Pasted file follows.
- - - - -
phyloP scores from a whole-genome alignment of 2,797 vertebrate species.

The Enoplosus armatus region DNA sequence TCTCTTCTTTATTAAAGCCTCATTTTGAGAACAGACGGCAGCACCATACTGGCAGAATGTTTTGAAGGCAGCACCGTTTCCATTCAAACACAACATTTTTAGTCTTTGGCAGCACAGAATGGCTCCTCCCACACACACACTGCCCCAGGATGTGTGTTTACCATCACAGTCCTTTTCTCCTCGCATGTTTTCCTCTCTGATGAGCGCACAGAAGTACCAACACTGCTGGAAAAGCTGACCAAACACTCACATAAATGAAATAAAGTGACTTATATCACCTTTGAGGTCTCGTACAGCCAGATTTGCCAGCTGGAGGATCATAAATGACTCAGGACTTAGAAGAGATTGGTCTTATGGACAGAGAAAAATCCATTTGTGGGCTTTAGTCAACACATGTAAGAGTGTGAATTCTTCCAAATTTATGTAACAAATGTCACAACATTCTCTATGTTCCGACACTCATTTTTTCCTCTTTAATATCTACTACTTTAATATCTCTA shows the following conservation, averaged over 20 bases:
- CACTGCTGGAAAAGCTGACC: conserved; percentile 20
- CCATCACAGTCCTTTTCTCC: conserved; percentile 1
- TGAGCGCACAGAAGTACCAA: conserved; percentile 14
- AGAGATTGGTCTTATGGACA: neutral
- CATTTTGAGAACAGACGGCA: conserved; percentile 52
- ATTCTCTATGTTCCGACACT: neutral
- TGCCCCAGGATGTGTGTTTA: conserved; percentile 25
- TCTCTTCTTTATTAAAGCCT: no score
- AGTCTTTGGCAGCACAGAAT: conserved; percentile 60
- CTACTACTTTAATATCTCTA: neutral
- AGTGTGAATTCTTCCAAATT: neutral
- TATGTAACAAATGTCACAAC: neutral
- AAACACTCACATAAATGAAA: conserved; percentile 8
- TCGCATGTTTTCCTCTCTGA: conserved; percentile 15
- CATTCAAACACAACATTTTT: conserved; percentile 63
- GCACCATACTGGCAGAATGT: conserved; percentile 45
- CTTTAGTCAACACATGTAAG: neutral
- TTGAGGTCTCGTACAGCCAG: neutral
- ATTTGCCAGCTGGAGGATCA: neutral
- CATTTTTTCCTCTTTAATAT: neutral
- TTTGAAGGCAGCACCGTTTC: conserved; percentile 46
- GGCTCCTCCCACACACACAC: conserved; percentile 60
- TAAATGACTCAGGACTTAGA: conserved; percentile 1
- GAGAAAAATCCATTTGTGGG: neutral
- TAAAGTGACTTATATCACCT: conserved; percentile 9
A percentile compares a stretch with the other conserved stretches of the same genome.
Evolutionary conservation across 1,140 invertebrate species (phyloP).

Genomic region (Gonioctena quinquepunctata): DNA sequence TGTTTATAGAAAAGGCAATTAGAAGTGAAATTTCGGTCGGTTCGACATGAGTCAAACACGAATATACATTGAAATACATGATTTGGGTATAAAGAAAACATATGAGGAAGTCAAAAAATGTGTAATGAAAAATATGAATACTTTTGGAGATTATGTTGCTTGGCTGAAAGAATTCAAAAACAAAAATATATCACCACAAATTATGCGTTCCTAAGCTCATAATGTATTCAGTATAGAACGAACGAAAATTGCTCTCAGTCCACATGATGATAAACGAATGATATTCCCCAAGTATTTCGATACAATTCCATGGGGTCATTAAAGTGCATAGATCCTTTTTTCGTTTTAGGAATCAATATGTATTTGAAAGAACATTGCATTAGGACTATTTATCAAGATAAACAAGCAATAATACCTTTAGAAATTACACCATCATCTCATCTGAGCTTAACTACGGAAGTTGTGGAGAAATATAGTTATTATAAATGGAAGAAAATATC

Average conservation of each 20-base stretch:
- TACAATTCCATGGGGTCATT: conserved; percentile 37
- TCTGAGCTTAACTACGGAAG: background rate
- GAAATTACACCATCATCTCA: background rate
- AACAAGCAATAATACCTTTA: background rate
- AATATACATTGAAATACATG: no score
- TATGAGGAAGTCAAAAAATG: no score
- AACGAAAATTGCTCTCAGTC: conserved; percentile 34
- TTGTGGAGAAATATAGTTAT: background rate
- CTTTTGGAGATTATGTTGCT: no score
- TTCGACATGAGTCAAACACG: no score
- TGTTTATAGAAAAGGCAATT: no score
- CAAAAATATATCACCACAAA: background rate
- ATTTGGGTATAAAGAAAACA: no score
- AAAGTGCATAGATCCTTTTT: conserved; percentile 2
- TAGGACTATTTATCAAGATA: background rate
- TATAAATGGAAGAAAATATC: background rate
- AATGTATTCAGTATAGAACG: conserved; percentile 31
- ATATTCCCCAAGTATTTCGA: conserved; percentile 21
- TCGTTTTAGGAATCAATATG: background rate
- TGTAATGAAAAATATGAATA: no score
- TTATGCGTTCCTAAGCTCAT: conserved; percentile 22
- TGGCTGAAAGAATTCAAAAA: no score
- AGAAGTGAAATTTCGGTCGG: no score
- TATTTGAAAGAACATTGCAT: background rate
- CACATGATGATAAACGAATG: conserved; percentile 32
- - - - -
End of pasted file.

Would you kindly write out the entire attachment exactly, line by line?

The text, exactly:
phyloP scores from a whole-genome alignment of 2,797 vertebrate species.

The Enoplosus armatus region DNA sequence TCTCTTCTTTATTAAAGCCTCATTTTGAGAACAGACGGCAGCACCATACTGGCAGAATGTTTTGAAGGCAGCACCGTTTCCATTCAAACACAACATTTTTAGTCTTTGGCAGCACAGAATGGCTCCTCCCACACACACACTGCCCCAGGATGTGTGTTTACCATCACAGTCCTTTTCTCCTCGCATGTTTTCCTCTCTGATGAGCGCACAGAAGTACCAACACTGCTGGAAAAGCTGACCAAACACTCACATAAATGAAATAAAGTGACTTATATCACCTTTGAGGTCTCGTACAGCCAGATTTGCCAGCTGGAGGATCATAAATGACTCAGGACTTAGAAGAGATTGGTCTTATGGACAGAGAAAAATCCATTTGTGGGCTTTAGTCAACACATGTAAGAGTGTGAATTCTTCCAAATTTATGTAACAAATGTCACAACATTCTCTATGTTCCGACACTCATTTTTTCCTCTTTAATATCTACTACTTTAATATCTCTA shows the following conservation, averaged over 20 bases:
- CACTGCTGGAAAAGCTGACC: conserved; percentile 20
- CCATCACAGTCCTTTTCTCC: conserved; percentile 1
- TGAGCGCACAGAAGTACCAA: conserved; percentile 14
- AGAGATTGGTCTTATGGACA: neutral
- CATTTTGAGAACAGACGGCA: conserved; percentile 52
- ATTCTCTATGTTCCGACACT: neutral
- TGCCCCAGGATGTGTGTTTA: conserved; percentile 25
- TCTCTTCTTTATTAAAGCCT: no score
- AGTCTTTGGCAGCACAGAAT: conserved; percentile 60
- CTACTACTTTAATATCTCTA: neutral
- AGTGTGAATTCTTCCAAATT: neutral
- TATGTAACAAATGTCACAAC: neutral
- AAACACTCACATAAATGAAA: conserved; percentile 8
- TCGCATGTTTTCCTCTCTGA: conserved; percentile 15
- CATTCAAACACAACATTTTT: conserved; percentile 63
- GCACCATACTGGCAGAATGT: conserved; percentile 45
- CTTTAGTCAACACATGTAAG: neutral
- TTGAGGTCTCGTACAGCCAG: neutral
- ATTTGCCAGCTGGAGGATCA: neutral
- CATTTTTTCCTCTTTAATAT: neutral
- TTTGAAGGCAGCACCGTTTC: conserved; percentile 46
- GGCTCCTCCCACACACACAC: conserved; percentile 60
- TAAATGACTCAGGACTTAGA: conserved; percentile 1
- GAGAAAAATCCATTTGTGGG: neutral
- TAAAGTGACTTATATCACCT: conserved; percentile 9
A percentile compares a stretch with the other conserved stretches of the same genome.
Evolutionary conservation across 1,140 invertebrate species (phyloP).

Genomic region (Gonioctena quinquepunctata): DNA sequence TGTTTATAGAAAAGGCAATTAGAAGTGAAATTTCGGTCGGTTCGACATGAGTCAAACACGAATATACATTGAAATACATGATTTGGGTATAAAGAAAACATATGAGGAAGTCAAAAAATGTGTAATGAAAAATATGAATACTTTTGGAGATTATGTTGCTTGGCTGAAAGAATTCAAAAACAAAAATATATCACCACAAATTATGCGTTCCTAAGCTCATAATGTATTCAGTATAGAACGAACGAAAATTGCTCTCAGTCCACATGATGATAAACGAATGATATTCCCCAAGTATTTCGATACAATTCCATGGGGTCATTAAAGTGCATAGATCCTTTTTTCGTTTTAGGAATCAATATGTATTTGAAAGAACATTGCATTAGGACTATTTATCAAGATAAACAAGCAATAATACCTTTAGAAATTACACCATCATCTCATCTGAGCTTAACTACGGAAGTTGTGGAGAAATATAGTTATTATAAATGGAAGAAAATATC

Average conservation of each 20-base stretch:
- TACAATTCCATGGGGTCATT: conserved; percentile 37
- TCTGAGCTTAACTACGGAAG: background rate
- GAAATTACACCATCATCTCA: background rate
- AACAAGCAATAATACCTTTA: background rate
- AATATACATTGAAATACATG: no score
- TATGAGGAAGTCAAAAAATG: no score
- AACGAAAATTGCTCTCAGTC: conserved; percentile 34
- TTGTGGAGAAATATAGTTAT: background rate
- CTTTTGGAGATTATGTTGCT: no score
- TTCGACATGAGTCAAACACG: no score
- TGTTTATAGAAAAGGCAATT: no score
- CAAAAATATATCACCACAAA: background rate
- ATTTGGGTATAAAGAAAACA: no score
- AAAGTGCATAGATCCTTTTT: conserved; percentile 2
- TAGGACTATTTATCAAGATA: background rate
- TATAAATGGAAGAAAATATC: background rate
- AATGTATTCAGTATAGAACG: conserved; percentile 31
- ATATTCCCCAAGTATTTCGA: conserved; percentile 21
- TCGTTTTAGGAATCAATATG: background rate
- TGTAATGAAAAATATGAATA: no score
- TTATGCGTTCCTAAGCTCAT: conserved; percentile 22
- TGGCTGAAAGAATTCAAAAA: no score
- AGAAGTGAAATTTCGGTCGG: no score
- TATTTGAAAGAACATTGCAT: background rate
- CACATGATGATAAACGAATG: conserved; percentile 32